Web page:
Docker, mainly used for developing isolated development environment, is now a well known and widely used platform for creating, running and transporting scattered applications. Docker is now used for Continuous Integration, Production Deployments and Platform as a Service (PaaS). Continuous Integration is the process of automatically generating tests against any new code developed. This enhances speed of software development and makes the software better in terms of quality. Continuous Production is a process that ensures the application can perform real time production. Continuous Integration and Continuous Production lets developers create applications quickly and reliably.
Continuous Integration requires the following elements:
Jenkins: It is a server for open source continuous integration. Git can be used as a build SCM tool using Jenkins’ Git Source Code Management plugin.
Docker Containers: Lets developers’ port applications work along with all its dependencies. Docker containers also enable these applications to run through various machines.
Docker Files: These are codes inside the Docker platform used to customize new containers. Amazon EC2 Instances:
These are used for hosting a number of Docker containers simultaneously.
Amazon S3 Buckets: These are used for storing created objects.
Some general rules for setting up Continuous Integration:
Lifecycle of distributed applications are managed by Docker Hub. It uses cloud services to create and share containers and allow for automatic workflows. This becomes the Github for Docker images. Each time a Github is called, new code is created.
The Docker Hub is a central location to work with Docker and its associated components. Docker Hub provides the following services:
In order to use Docker Hub, you will first need to register and create an account.
Docker Hub repositories allow sharing of images with external Docker community. After building an image you can easily put it in the Docker Hub repository. The Docker Hub repositories can be starred which is an indication that you like the repository. You can leave comments and interact with Docker communities.
CircleCI is a CI platform and it fits Docker well. If you have a Dockerfile, CircleCI creates an image, begins a new container and start running tests on it. The process starts by signing up on your Github account and then building a new project. Then you need to add a configuration file named circle.yml to the main project folder. You need to install Docker Compose, build an image and run it. For running the web process, the following code is used:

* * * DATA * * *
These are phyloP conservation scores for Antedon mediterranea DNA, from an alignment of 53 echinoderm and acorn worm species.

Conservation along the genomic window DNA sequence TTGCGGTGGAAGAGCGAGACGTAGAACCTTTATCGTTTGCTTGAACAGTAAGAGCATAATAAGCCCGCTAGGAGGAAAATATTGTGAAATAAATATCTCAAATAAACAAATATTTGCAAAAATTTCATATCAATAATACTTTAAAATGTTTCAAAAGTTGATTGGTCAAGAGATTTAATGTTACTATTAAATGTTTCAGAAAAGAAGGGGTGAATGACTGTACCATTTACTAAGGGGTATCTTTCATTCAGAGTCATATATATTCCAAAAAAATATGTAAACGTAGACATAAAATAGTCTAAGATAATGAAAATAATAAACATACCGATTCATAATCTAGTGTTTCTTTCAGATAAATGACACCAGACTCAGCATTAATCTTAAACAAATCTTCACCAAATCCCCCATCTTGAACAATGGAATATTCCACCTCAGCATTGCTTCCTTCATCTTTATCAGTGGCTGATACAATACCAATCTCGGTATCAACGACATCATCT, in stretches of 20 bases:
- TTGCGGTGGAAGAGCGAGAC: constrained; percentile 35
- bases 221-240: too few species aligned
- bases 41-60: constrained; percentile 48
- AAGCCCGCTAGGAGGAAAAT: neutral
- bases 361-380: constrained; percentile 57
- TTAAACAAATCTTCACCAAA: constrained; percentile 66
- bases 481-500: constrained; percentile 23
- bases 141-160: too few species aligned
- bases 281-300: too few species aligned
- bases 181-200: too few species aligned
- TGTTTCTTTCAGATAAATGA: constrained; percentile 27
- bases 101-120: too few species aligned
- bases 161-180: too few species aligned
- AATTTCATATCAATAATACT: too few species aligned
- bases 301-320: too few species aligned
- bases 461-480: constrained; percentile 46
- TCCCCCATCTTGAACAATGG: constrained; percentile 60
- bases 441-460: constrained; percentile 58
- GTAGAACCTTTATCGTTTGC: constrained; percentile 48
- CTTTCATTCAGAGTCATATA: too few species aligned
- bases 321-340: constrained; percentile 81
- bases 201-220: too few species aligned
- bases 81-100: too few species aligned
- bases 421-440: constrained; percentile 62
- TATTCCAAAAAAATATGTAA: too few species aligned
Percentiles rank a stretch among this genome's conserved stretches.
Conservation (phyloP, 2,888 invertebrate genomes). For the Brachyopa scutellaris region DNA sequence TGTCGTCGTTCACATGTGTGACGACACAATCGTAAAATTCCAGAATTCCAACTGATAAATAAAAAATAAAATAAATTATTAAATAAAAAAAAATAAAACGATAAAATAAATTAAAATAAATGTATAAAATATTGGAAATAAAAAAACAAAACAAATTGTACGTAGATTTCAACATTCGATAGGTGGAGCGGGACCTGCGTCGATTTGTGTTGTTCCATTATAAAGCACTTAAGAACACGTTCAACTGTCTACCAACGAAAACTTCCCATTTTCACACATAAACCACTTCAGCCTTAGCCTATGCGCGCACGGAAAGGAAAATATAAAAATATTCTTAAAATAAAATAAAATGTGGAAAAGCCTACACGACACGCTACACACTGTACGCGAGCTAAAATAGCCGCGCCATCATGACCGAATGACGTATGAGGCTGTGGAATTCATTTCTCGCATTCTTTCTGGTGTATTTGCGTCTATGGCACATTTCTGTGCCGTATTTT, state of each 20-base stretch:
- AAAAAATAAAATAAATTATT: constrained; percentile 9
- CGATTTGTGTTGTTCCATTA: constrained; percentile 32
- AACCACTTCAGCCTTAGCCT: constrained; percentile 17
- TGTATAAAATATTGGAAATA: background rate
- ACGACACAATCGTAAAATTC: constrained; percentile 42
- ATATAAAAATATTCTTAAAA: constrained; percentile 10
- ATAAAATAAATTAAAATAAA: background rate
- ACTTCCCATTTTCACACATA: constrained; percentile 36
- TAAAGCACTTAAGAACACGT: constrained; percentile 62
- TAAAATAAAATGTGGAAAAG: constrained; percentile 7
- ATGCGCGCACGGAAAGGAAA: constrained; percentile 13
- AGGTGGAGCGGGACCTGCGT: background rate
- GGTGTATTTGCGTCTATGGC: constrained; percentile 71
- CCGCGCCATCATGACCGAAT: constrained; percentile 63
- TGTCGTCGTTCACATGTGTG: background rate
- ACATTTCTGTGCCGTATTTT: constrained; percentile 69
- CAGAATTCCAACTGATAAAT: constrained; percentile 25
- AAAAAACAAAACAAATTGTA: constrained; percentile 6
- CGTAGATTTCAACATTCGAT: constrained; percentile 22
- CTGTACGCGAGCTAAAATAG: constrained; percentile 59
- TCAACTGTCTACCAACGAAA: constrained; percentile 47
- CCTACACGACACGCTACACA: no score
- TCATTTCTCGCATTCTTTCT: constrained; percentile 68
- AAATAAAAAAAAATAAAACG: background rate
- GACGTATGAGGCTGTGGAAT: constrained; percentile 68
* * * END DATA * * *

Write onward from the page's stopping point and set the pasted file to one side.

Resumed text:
docker-compose run –d –no-deps web
We don’t need to use the command ‘up’ hear as CircleCI has Redis running already. Before testing, some configurations on Docker Hub must be changed.
New build will be created with each push to Github. But this is not required. We need CircleCI is open to test against the main branch after passing. Docker Hub will be activated by build. The following updates must be made:
1. Go to Settings and choose Automated Build
2. Remove selection of the Active box that appears and save changes made.
3. Go to Settings again and select the Build Triggers option.
4. Switch on the status
5. Copy the particular commands
Include an environment variable to CircleCI. First go the Project Settings and click Environment variables. Name the new variable ‘DEPLOY’ and paste the curl command. Later, include the code below at the end of the file circle.yml.
– $ –
This code triggers a $DEPLOY variable after test passes on the main branch.
Now testing is done in the following way:
Codes for Deployment
After signing up, open a new Droplet. Select Applications, followed by selecting Docker Application. Enter the following codes to use SSH as the root user:
$ ssh – root @ < some ip address >
Now duplicate the repo and setup Docker Compose. You are ready to run your application:
But what about continuous delivery! Instead of having to SSH into the server and clone the new code, the process should be part of our workflow so that once a new build is generated on DockerHub, the code is updated on Digital Ocean automatically.
We should have a mechanism that ensures that after new build is triggered on Docker Hub, the code will be updated automatically. This lets us avoid the process of including SSH in the server and then duplicate the new code. Tutum is the key element here. It controls the grouping and production of Docker containers and images. To setup Tutum, first you need to sign up with Github and add a Node. Then link your account and create a file named tutum.yml.
Add a new Stack now, give a name and upload the tutum.yml file. Then click ‘Create and deploy’, build and run containers.
Over time, CI server becomes a cluster of different language setups, system libraries and unique applications. Jenkins can be used to avoid such situation.
There is a Dockerfile available at the root of the project that includes all the information needed to run the application. Jenkins creates an image from this Dockerfile. After the image is built, containers can run repeatedly without any interruption. A job needs to be defined next in order to run tests. For example, the job name is ‘test_file’. There are two test jobs. In one of them pull request is used to run the tests and in the other, tests run periodically. Tests running periodically allow developers to work even when the projects have no activity for a long time. Though the setup is different for the two, the process of running tests is same.
When Docker is used with Jerkins, previous containers and images began to stack up, occupying valuable disk space and other useful resources. So Shipyard can be set up on CI server which is a better option for managing containers. Jenkins Sidebar Plugin can be used to create a link with the Shipyard interface.
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